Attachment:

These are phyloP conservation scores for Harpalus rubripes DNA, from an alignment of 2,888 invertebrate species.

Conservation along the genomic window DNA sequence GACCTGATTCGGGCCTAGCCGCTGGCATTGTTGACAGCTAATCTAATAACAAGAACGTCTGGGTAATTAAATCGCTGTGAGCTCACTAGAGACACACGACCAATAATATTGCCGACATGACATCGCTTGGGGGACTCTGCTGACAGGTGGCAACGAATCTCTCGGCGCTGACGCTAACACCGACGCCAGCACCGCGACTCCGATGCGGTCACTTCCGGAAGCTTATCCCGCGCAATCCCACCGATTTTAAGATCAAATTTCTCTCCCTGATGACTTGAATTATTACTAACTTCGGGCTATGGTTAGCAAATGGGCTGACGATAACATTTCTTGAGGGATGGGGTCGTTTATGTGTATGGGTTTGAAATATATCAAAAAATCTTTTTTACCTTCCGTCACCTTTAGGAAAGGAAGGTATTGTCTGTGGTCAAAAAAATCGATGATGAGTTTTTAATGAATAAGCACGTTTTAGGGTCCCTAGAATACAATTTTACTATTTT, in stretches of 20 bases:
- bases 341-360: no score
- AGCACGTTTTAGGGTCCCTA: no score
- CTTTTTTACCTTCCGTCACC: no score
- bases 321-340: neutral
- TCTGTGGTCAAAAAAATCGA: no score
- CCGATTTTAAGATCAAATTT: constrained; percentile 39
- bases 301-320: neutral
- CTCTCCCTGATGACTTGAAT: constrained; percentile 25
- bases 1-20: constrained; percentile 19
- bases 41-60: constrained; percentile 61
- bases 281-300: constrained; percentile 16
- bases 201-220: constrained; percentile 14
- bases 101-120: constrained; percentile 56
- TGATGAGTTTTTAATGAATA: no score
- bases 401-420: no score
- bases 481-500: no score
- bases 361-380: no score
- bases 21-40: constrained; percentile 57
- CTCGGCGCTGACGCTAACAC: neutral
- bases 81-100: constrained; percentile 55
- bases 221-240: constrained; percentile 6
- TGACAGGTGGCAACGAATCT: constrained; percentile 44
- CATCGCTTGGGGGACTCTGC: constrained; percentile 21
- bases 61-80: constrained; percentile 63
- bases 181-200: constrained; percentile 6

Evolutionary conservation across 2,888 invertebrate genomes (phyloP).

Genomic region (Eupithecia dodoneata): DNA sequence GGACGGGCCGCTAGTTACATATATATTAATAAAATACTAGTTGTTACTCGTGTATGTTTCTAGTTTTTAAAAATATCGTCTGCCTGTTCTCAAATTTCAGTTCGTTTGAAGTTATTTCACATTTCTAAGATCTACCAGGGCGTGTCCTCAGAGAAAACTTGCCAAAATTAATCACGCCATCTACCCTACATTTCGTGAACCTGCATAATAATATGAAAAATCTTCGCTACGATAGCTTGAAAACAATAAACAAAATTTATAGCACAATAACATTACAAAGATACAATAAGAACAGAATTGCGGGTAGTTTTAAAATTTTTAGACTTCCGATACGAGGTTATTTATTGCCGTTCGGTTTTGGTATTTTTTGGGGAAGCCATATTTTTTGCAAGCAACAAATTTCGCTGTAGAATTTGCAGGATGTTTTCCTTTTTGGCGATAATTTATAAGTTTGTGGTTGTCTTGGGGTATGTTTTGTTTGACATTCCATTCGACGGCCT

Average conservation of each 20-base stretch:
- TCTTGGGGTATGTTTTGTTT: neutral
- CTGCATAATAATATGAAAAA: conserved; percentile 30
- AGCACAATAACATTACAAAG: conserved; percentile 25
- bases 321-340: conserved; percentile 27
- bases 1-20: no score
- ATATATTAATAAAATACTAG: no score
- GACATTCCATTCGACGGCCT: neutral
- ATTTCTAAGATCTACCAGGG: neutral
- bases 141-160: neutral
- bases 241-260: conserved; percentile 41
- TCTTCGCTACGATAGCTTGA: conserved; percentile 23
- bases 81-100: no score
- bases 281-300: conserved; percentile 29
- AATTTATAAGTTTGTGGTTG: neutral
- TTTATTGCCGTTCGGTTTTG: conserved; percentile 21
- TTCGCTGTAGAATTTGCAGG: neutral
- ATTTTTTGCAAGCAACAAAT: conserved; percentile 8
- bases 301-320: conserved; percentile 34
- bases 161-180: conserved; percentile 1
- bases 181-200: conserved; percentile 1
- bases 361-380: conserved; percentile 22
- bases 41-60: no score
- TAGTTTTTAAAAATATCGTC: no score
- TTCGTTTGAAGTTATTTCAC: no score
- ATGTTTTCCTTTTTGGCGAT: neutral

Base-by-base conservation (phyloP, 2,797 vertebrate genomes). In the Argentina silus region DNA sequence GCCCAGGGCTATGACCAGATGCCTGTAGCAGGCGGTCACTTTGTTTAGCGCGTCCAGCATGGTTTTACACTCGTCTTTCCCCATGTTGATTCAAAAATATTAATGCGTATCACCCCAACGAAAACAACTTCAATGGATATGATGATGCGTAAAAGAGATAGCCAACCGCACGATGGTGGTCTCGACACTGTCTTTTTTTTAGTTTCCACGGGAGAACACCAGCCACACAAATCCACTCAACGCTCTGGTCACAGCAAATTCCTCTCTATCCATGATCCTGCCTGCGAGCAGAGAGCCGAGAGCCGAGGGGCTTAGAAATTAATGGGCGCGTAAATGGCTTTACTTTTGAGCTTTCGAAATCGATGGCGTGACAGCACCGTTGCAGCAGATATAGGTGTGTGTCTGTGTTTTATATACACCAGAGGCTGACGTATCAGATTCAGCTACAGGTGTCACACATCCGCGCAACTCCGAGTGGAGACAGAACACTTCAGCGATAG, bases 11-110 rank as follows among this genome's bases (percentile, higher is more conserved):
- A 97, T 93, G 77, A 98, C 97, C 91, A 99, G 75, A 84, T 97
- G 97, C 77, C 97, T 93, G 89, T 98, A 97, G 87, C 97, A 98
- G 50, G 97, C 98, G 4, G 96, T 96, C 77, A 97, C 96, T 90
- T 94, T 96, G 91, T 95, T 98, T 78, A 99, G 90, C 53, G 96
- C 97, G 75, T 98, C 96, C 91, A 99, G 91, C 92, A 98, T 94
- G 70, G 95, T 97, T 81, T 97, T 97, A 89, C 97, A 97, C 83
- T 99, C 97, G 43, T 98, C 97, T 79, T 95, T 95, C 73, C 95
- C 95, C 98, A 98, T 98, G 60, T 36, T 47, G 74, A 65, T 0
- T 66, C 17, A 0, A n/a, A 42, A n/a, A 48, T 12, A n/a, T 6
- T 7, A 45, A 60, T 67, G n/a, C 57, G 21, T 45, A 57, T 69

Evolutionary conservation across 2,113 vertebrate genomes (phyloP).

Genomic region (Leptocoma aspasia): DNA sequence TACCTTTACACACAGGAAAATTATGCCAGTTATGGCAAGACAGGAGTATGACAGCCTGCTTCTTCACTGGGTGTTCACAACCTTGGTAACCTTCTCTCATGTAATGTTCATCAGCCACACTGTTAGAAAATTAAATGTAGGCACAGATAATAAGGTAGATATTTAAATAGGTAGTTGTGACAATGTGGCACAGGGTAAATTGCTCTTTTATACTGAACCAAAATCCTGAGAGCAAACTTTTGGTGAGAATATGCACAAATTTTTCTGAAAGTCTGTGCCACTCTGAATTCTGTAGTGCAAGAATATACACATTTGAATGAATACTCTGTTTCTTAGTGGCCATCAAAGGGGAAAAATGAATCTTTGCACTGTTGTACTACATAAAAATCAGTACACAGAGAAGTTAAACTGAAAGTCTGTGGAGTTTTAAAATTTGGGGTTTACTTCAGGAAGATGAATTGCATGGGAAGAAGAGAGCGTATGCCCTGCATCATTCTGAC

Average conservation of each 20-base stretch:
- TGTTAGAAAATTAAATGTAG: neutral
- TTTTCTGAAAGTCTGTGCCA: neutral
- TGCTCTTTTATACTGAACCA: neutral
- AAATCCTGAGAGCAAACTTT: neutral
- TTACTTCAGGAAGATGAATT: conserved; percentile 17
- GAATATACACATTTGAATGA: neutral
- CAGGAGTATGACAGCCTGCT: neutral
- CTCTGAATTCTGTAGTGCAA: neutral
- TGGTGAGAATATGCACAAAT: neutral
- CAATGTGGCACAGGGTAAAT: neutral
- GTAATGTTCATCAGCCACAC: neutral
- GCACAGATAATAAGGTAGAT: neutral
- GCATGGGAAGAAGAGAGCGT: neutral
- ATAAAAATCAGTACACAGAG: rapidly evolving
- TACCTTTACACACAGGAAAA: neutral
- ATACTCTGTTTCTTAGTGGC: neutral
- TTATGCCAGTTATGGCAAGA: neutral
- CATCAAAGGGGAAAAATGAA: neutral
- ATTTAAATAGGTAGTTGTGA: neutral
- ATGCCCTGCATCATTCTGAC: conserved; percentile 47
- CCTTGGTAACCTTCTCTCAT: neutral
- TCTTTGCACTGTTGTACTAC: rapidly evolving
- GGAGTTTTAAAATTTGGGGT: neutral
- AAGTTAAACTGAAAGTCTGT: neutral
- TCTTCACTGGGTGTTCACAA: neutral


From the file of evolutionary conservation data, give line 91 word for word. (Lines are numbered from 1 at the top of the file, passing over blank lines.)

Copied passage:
- TCTTTGCACTGTTGTACTAC: rapidly evolving